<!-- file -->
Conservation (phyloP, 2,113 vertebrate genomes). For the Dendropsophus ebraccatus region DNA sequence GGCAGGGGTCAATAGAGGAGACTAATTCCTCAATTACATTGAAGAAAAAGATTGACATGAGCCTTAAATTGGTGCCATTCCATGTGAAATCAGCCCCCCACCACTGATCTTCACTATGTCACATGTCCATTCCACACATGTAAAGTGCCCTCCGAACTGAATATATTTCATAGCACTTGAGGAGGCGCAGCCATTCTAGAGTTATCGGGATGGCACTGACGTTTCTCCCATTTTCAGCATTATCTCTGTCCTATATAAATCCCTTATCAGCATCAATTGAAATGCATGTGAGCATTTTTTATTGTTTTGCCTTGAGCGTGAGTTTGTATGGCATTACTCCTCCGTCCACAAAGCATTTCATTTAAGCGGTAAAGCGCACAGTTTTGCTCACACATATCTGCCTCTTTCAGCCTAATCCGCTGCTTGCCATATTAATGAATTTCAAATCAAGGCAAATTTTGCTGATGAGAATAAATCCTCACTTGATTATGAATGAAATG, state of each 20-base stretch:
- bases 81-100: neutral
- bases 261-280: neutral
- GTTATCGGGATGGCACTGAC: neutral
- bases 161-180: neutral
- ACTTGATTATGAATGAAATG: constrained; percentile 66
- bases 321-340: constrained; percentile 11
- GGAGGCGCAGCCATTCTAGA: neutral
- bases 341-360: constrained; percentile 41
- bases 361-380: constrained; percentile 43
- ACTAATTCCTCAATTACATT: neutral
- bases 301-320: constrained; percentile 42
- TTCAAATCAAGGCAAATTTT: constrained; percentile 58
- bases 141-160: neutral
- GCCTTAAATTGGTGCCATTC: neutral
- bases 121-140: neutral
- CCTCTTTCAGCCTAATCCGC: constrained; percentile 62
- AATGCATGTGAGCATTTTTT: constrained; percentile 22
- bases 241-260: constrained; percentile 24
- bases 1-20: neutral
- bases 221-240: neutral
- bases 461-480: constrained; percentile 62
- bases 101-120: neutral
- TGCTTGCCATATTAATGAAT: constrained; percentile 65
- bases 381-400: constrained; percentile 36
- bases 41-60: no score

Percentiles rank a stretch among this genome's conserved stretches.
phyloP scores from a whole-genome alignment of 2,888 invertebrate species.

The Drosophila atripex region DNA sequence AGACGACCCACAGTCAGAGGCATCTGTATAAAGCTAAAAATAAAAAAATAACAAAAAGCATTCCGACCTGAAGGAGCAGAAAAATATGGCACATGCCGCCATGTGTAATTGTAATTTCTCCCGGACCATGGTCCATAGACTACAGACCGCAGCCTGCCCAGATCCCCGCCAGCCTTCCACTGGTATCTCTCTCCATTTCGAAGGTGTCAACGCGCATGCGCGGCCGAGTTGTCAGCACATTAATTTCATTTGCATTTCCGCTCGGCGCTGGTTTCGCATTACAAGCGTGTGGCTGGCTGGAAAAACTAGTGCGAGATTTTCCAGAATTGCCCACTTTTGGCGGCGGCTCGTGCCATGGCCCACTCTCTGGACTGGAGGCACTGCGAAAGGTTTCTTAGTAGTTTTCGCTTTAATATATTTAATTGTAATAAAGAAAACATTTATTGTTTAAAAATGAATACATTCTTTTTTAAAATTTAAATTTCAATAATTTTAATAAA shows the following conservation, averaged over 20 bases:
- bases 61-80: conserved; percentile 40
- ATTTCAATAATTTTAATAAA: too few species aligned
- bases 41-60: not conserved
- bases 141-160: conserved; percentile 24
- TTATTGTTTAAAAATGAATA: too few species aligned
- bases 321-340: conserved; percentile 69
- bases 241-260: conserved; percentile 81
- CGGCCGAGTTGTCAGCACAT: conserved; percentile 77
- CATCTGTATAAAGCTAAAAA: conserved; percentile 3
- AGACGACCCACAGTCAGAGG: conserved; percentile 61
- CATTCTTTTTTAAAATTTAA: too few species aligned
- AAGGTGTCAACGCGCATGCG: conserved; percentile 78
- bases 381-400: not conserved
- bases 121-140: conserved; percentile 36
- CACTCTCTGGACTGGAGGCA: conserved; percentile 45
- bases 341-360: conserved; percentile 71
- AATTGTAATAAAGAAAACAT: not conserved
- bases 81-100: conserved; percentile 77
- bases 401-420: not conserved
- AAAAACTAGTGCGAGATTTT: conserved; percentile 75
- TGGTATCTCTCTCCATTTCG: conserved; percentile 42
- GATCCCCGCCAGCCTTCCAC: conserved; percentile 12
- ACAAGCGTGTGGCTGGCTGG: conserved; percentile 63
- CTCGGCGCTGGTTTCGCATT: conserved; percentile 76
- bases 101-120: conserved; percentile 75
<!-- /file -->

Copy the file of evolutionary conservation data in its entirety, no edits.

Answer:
Conservation (phyloP, 2,113 vertebrate genomes). For the Dendropsophus ebraccatus region DNA sequence GGCAGGGGTCAATAGAGGAGACTAATTCCTCAATTACATTGAAGAAAAAGATTGACATGAGCCTTAAATTGGTGCCATTCCATGTGAAATCAGCCCCCCACCACTGATCTTCACTATGTCACATGTCCATTCCACACATGTAAAGTGCCCTCCGAACTGAATATATTTCATAGCACTTGAGGAGGCGCAGCCATTCTAGAGTTATCGGGATGGCACTGACGTTTCTCCCATTTTCAGCATTATCTCTGTCCTATATAAATCCCTTATCAGCATCAATTGAAATGCATGTGAGCATTTTTTATTGTTTTGCCTTGAGCGTGAGTTTGTATGGCATTACTCCTCCGTCCACAAAGCATTTCATTTAAGCGGTAAAGCGCACAGTTTTGCTCACACATATCTGCCTCTTTCAGCCTAATCCGCTGCTTGCCATATTAATGAATTTCAAATCAAGGCAAATTTTGCTGATGAGAATAAATCCTCACTTGATTATGAATGAAATG, state of each 20-base stretch:
- bases 81-100: neutral
- bases 261-280: neutral
- GTTATCGGGATGGCACTGAC: neutral
- bases 161-180: neutral
- ACTTGATTATGAATGAAATG: constrained; percentile 66
- bases 321-340: constrained; percentile 11
- GGAGGCGCAGCCATTCTAGA: neutral
- bases 341-360: constrained; percentile 41
- bases 361-380: constrained; percentile 43
- ACTAATTCCTCAATTACATT: neutral
- bases 301-320: constrained; percentile 42
- TTCAAATCAAGGCAAATTTT: constrained; percentile 58
- bases 141-160: neutral
- GCCTTAAATTGGTGCCATTC: neutral
- bases 121-140: neutral
- CCTCTTTCAGCCTAATCCGC: constrained; percentile 62
- AATGCATGTGAGCATTTTTT: constrained; percentile 22
- bases 241-260: constrained; percentile 24
- bases 1-20: neutral
- bases 221-240: neutral
- bases 461-480: constrained; percentile 62
- bases 101-120: neutral
- TGCTTGCCATATTAATGAAT: constrained; percentile 65
- bases 381-400: constrained; percentile 36
- bases 41-60: no score

Percentiles rank a stretch among this genome's conserved stretches.
phyloP scores from a whole-genome alignment of 2,888 invertebrate species.

The Drosophila atripex region DNA sequence AGACGACCCACAGTCAGAGGCATCTGTATAAAGCTAAAAATAAAAAAATAACAAAAAGCATTCCGACCTGAAGGAGCAGAAAAATATGGCACATGCCGCCATGTGTAATTGTAATTTCTCCCGGACCATGGTCCATAGACTACAGACCGCAGCCTGCCCAGATCCCCGCCAGCCTTCCACTGGTATCTCTCTCCATTTCGAAGGTGTCAACGCGCATGCGCGGCCGAGTTGTCAGCACATTAATTTCATTTGCATTTCCGCTCGGCGCTGGTTTCGCATTACAAGCGTGTGGCTGGCTGGAAAAACTAGTGCGAGATTTTCCAGAATTGCCCACTTTTGGCGGCGGCTCGTGCCATGGCCCACTCTCTGGACTGGAGGCACTGCGAAAGGTTTCTTAGTAGTTTTCGCTTTAATATATTTAATTGTAATAAAGAAAACATTTATTGTTTAAAAATGAATACATTCTTTTTTAAAATTTAAATTTCAATAATTTTAATAAA shows the following conservation, averaged over 20 bases:
- bases 61-80: conserved; percentile 40
- ATTTCAATAATTTTAATAAA: too few species aligned
- bases 41-60: not conserved
- bases 141-160: conserved; percentile 24
- TTATTGTTTAAAAATGAATA: too few species aligned
- bases 321-340: conserved; percentile 69
- bases 241-260: conserved; percentile 81
- CGGCCGAGTTGTCAGCACAT: conserved; percentile 77
- CATCTGTATAAAGCTAAAAA: conserved; percentile 3
- AGACGACCCACAGTCAGAGG: conserved; percentile 61
- CATTCTTTTTTAAAATTTAA: too few species aligned
- AAGGTGTCAACGCGCATGCG: conserved; percentile 78
- bases 381-400: not conserved
- bases 121-140: conserved; percentile 36
- CACTCTCTGGACTGGAGGCA: conserved; percentile 45
- bases 341-360: conserved; percentile 71
- AATTGTAATAAAGAAAACAT: not conserved
- bases 81-100: conserved; percentile 77
- bases 401-420: not conserved
- AAAAACTAGTGCGAGATTTT: conserved; percentile 75
- TGGTATCTCTCTCCATTTCG: conserved; percentile 42
- GATCCCCGCCAGCCTTCCAC: conserved; percentile 12
- ACAAGCGTGTGGCTGGCTGG: conserved; percentile 63
- CTCGGCGCTGGTTTCGCATT: conserved; percentile 76
- bases 101-120: conserved; percentile 75